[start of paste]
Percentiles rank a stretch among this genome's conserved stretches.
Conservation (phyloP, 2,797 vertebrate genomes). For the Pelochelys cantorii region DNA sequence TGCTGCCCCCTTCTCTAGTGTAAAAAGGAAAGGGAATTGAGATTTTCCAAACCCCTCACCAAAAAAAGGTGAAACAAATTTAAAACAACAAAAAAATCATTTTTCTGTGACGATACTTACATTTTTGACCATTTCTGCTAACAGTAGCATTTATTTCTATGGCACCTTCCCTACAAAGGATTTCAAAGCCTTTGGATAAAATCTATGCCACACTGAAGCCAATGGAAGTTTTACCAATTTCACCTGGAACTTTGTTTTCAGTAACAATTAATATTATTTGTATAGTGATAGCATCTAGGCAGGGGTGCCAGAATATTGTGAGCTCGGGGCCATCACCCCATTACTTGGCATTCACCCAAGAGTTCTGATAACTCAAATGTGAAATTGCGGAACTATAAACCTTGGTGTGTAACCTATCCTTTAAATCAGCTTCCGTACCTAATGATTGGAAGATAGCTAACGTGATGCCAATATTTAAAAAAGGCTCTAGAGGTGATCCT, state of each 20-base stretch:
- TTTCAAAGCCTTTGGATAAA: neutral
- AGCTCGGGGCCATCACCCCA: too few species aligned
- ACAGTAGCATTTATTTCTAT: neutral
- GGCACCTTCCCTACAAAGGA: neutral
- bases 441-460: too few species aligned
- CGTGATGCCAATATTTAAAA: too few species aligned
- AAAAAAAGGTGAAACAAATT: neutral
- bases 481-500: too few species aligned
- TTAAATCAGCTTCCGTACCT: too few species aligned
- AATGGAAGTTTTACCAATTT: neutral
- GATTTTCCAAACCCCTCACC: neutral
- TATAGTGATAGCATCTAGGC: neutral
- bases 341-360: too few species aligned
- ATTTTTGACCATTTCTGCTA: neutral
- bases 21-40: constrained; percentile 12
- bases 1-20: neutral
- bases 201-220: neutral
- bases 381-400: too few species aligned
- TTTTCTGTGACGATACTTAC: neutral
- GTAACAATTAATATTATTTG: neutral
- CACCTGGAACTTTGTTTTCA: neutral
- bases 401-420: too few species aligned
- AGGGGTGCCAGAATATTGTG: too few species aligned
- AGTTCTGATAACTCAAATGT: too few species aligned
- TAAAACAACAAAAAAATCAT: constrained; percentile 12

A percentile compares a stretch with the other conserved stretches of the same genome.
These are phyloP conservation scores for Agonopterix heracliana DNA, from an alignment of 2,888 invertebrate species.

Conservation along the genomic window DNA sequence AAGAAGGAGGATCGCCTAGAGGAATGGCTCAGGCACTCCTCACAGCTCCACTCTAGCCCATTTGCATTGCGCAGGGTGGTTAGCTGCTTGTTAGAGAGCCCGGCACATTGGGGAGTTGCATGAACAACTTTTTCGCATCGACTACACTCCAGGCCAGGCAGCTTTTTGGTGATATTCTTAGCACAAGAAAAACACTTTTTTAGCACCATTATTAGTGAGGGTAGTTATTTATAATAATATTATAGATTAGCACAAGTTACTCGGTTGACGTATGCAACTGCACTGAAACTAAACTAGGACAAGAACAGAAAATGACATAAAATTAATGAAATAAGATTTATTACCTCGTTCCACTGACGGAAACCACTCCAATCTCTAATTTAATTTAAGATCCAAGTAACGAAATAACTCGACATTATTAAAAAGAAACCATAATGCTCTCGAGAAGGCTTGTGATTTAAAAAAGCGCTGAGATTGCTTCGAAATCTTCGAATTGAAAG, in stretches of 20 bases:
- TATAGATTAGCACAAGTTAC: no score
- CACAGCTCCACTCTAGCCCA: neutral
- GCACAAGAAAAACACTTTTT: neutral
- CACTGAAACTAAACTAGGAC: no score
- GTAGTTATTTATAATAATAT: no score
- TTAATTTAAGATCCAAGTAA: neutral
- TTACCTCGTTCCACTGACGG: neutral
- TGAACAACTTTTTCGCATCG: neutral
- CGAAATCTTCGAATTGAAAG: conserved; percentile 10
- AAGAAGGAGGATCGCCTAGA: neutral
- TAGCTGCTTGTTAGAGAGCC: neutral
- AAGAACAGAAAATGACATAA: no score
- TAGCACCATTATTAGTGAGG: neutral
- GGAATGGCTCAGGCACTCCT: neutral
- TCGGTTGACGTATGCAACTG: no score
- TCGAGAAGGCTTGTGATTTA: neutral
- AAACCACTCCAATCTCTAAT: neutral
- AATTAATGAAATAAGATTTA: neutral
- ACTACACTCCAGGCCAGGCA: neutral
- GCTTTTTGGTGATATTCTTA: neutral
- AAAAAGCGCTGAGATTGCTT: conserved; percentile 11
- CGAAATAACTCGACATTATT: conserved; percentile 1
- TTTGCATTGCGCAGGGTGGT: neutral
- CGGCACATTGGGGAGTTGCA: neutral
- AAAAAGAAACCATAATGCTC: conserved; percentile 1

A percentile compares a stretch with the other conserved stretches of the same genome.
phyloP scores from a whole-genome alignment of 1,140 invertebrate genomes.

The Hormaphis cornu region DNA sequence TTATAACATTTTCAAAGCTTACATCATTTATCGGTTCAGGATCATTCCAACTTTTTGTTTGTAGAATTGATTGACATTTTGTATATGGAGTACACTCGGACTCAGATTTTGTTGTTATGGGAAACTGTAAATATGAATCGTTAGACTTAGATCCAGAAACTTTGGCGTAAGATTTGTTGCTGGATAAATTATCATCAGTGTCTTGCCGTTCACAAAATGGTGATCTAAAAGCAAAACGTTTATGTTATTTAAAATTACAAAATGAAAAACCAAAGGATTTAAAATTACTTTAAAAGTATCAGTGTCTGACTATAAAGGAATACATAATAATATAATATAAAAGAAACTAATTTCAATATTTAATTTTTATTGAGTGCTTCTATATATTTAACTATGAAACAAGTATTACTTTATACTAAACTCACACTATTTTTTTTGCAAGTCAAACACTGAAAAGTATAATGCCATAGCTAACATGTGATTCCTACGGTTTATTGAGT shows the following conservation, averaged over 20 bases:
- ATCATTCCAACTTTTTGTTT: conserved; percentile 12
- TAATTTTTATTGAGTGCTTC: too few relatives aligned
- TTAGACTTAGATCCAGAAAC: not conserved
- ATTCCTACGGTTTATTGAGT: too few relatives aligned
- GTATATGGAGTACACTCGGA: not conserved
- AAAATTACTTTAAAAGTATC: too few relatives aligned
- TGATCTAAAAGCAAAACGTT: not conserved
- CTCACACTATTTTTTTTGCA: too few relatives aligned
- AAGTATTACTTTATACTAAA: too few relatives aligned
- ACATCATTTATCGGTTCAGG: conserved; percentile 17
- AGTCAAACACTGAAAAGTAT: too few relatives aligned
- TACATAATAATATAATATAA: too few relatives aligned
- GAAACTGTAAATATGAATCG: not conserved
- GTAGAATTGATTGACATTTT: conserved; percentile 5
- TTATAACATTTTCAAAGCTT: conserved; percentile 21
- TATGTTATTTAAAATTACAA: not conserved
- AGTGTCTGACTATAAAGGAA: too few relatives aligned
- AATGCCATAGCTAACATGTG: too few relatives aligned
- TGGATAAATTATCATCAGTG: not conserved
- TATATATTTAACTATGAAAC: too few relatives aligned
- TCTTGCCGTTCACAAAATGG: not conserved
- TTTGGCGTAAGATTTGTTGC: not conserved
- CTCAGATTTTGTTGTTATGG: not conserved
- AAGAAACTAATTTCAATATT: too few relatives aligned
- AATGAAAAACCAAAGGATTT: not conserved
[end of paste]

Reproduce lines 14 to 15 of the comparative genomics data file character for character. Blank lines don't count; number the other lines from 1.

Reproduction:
- TATAGTGATAGCATCTAGGC: neutral
- bases 341-360: too few species aligned